Nelson Mandela set standards which his successors have not been able to live up to

South Africa’s first post-apartheid leader went out of way to instill respect for democratic institutions

Related Topics

The failure of most Africa’s post-independence movements has been caused by the moral corruption of the leaders and parties in power. So many leaders have seen themselves not only as above the law, but above the strictures of good, moral behaviour. Nelson Mandela, when he was president of South Africa’s governing African National Congress, was that rare leader who did not allow new-found state power to corrupt him either as a politician or a man.

Mandela believed that through exemplary individual leadership, he would set a new gold standard for African leadership. For Mandela, the moral integrity of a leader was crucial. And this was why he was so respected even by his opponents.

The current South African reality is the opposite of what Mandela strived for. It can be seen in the contrast between the moral authority of a Mandela and the murkiness of a Jacob Zuma, the current ANC and South African President.

Mandela’s conduct early in his political career was by no means exemplary. As one of the leaders of the ANC Youth League in the 1940s and early 1950s, Mandela used to regularly violently disrupt the meetings of opponents. In old age Mandela readily admitted that in his youth he was a bit of show-off, a womanizer, and often impetuous, prone to seek out the limelight.

Although the ANC fought a just war against the apartheid regime, it suffered many moral lapses during the long independence struggle, including sometimes unleashing terrible violence against its own members suspected of not toeing the line. Very soon after his release from 27 years in prison for his opposition to apartheid, Mandela publicly apologised for abuses at the ANC’s prison camps in the 1970s and the 1980s.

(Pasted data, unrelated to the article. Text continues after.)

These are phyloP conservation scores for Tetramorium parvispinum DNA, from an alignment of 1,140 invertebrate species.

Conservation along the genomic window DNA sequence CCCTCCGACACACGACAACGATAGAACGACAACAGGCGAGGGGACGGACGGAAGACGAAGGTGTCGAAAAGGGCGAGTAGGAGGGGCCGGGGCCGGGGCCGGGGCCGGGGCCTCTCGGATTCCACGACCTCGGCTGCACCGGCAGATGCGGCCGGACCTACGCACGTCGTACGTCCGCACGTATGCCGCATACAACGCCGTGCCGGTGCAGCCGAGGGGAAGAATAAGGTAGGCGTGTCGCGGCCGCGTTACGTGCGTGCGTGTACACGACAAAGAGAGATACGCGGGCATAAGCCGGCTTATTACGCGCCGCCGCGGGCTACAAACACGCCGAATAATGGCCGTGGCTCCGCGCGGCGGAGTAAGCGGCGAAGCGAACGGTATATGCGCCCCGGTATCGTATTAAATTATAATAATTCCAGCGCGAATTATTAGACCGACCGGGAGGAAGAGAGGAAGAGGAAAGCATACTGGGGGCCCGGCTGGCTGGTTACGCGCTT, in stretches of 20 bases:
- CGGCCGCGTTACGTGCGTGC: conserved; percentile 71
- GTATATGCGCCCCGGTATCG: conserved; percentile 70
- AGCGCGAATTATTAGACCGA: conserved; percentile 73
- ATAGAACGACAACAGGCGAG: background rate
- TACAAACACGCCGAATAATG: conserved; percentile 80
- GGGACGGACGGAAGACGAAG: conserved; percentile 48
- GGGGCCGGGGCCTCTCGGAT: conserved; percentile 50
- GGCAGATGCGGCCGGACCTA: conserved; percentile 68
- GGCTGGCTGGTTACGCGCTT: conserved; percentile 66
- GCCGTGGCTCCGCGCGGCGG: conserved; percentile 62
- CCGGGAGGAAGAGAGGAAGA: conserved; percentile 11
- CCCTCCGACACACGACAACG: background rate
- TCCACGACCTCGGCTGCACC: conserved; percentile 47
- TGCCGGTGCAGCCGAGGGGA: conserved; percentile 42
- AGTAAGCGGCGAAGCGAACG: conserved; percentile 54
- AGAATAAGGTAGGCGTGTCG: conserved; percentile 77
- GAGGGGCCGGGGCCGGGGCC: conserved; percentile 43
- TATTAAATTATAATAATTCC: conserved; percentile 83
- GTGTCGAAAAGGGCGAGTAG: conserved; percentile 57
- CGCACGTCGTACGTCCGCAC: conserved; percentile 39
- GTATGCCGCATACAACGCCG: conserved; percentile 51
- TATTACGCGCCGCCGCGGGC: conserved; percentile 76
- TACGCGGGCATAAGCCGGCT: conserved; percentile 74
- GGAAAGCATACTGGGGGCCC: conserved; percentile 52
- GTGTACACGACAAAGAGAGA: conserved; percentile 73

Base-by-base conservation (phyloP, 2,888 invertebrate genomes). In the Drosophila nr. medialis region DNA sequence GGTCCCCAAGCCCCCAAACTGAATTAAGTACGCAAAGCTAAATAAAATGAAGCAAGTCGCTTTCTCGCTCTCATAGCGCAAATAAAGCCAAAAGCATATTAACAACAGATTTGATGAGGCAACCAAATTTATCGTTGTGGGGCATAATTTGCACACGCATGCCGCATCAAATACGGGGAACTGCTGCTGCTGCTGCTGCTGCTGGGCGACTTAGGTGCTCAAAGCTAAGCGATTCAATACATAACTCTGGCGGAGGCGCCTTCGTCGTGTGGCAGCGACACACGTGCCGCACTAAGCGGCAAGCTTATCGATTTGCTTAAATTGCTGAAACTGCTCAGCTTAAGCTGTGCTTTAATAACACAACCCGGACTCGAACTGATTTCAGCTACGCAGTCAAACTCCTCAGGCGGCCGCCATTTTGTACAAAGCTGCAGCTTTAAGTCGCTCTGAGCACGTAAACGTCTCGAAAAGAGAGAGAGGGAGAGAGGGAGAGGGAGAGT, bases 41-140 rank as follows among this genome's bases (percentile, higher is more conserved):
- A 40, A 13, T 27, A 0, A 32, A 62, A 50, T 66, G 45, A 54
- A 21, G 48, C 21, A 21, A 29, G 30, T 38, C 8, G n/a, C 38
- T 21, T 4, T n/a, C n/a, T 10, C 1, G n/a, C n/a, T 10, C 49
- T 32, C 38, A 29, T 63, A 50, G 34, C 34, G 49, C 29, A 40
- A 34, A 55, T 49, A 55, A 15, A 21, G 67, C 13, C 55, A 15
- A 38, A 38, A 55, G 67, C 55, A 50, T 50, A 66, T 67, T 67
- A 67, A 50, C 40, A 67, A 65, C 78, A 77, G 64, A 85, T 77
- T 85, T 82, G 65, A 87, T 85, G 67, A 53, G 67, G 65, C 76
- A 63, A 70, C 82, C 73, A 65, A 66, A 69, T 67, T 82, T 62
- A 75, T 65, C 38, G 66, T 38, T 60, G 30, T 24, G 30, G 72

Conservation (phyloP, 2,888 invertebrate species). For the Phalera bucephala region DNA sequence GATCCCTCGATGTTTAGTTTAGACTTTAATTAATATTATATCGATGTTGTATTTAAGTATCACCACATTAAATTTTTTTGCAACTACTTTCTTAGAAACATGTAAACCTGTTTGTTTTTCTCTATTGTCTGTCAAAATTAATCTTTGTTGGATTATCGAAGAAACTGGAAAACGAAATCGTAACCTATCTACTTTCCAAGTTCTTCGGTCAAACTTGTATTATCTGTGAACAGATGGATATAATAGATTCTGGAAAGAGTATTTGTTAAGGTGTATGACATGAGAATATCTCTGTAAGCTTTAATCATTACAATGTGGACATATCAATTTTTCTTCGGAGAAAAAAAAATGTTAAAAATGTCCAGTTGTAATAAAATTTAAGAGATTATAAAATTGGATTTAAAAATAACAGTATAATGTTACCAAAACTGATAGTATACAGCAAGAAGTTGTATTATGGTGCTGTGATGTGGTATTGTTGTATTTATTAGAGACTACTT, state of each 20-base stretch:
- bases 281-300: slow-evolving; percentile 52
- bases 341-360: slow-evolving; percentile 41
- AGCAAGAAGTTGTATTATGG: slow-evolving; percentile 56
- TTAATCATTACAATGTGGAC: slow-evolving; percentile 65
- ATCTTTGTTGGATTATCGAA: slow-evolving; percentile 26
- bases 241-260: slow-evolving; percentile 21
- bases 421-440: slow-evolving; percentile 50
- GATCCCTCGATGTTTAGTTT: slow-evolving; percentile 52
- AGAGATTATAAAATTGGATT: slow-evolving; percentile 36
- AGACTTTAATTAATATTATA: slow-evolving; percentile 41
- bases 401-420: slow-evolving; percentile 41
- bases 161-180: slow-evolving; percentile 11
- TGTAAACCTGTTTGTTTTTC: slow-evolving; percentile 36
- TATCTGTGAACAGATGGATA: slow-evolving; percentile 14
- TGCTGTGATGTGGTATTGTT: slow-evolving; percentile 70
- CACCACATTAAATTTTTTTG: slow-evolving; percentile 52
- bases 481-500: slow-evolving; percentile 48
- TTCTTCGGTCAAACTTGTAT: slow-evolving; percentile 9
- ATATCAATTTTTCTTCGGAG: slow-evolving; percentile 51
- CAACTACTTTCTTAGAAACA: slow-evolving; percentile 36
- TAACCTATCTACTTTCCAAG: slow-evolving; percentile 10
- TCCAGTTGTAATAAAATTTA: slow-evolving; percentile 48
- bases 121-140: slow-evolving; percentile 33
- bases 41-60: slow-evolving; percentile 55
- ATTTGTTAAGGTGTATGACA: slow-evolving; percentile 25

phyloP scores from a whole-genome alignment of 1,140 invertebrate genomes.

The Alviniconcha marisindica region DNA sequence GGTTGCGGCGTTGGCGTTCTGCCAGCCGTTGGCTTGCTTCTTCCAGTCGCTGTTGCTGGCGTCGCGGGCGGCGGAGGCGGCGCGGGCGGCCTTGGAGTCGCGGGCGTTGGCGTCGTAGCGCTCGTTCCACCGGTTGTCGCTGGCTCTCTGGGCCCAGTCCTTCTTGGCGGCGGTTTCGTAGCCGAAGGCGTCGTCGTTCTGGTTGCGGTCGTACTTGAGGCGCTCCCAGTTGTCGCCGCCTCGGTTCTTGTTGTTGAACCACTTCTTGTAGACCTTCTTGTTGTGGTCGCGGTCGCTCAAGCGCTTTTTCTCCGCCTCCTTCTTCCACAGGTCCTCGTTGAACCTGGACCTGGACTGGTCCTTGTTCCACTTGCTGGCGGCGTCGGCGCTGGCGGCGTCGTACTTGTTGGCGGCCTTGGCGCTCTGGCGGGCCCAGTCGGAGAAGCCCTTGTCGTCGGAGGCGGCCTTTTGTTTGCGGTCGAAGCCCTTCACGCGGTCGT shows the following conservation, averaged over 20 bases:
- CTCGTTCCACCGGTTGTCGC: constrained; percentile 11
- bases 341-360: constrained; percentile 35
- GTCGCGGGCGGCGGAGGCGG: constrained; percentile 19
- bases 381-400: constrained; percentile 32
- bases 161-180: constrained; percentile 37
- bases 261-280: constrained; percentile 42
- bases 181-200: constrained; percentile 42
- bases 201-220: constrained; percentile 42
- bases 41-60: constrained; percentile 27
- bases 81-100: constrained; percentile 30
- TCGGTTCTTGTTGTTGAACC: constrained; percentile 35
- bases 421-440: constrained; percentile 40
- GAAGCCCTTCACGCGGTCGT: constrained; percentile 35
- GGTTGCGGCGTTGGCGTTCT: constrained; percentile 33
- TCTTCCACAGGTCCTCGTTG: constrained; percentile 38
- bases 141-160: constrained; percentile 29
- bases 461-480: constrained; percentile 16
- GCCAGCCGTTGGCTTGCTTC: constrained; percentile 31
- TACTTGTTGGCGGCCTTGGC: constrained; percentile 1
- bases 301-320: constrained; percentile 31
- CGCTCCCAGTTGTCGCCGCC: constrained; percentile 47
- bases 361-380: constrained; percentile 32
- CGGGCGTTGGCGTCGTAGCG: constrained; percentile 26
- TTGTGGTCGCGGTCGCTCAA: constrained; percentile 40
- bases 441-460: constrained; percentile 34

Mandela understood that because South Africa emerged from such a violent, authoritarian past it meant that a new democratic political culture after apartheid would have to be carefully nurtured. Furthermore, Mandela understood that since democracy and the new constitution were at the heart of South Africa’s new identity, undermining both could not but undermine the formation of a new South African-ness.

Mandela made a determined effort to inculcate respect for the new democratic constitution, institutions, laws and rules. Even during the 1960s, as a younger revolutionary, he had strong views on the kind of democracy he envisaged. He argued for a parliamentary system, a Bill of Rights, the doctrine of separation of powers, as well as the independence of its judiciary.

This is truly extraordinary as many African independence movements and their leaders viewed – and many still do - democracy in its narrowest sense, sometimes wrongly insisting that democracy means elections only. Others even argue that democracy is not African, is ‘foreign’ and ‘Western’.  On a number of occasions, as president of South Africa, Mandela deferred to the judiciary, to show that even as president, he was accountable to democratic institutions.

Mandela made a determined effort to establish a respect for South Africa’s democratic parliament as a symbol of the new democracy’s representative institutions. He also went out of his way to show respect for the parliamentary opposition, even if they may be insignificant, to inculcate a democratic culture.

When in 1994 he put together his first Cabinet as President of a democratic South Africa, Mandela went out of his way to include members of the defeated National Party, the party of apartheid, and of the ANC’s main black rival, the Zulu nationalist Inkatha Freedom Party. Many ANC supporters strongly disagreed with this approach, wanting loyal party cadres to be appointed instead.

Last year the ANC celebrated its centenary - a time when anti-democratic leaders and groups appear to have a stranglehold on the party. Mandela’s racially inclusive legacy is in danger of being destroyed by narrow tribalistic tendencies. It is not way to treat his legacy.

William Gumede is the editor of No Easy Walk to Freedom, a collection of Nelson Mandela’s writings

React Now

  • Get to the point
Latest stories from i100
Have you tried new the Independent Digital Edition apps?
iJobs Job Widget
iJobs General

Ashdown Group: Senior Accounts Assistant - Accounts Payable - St. Albans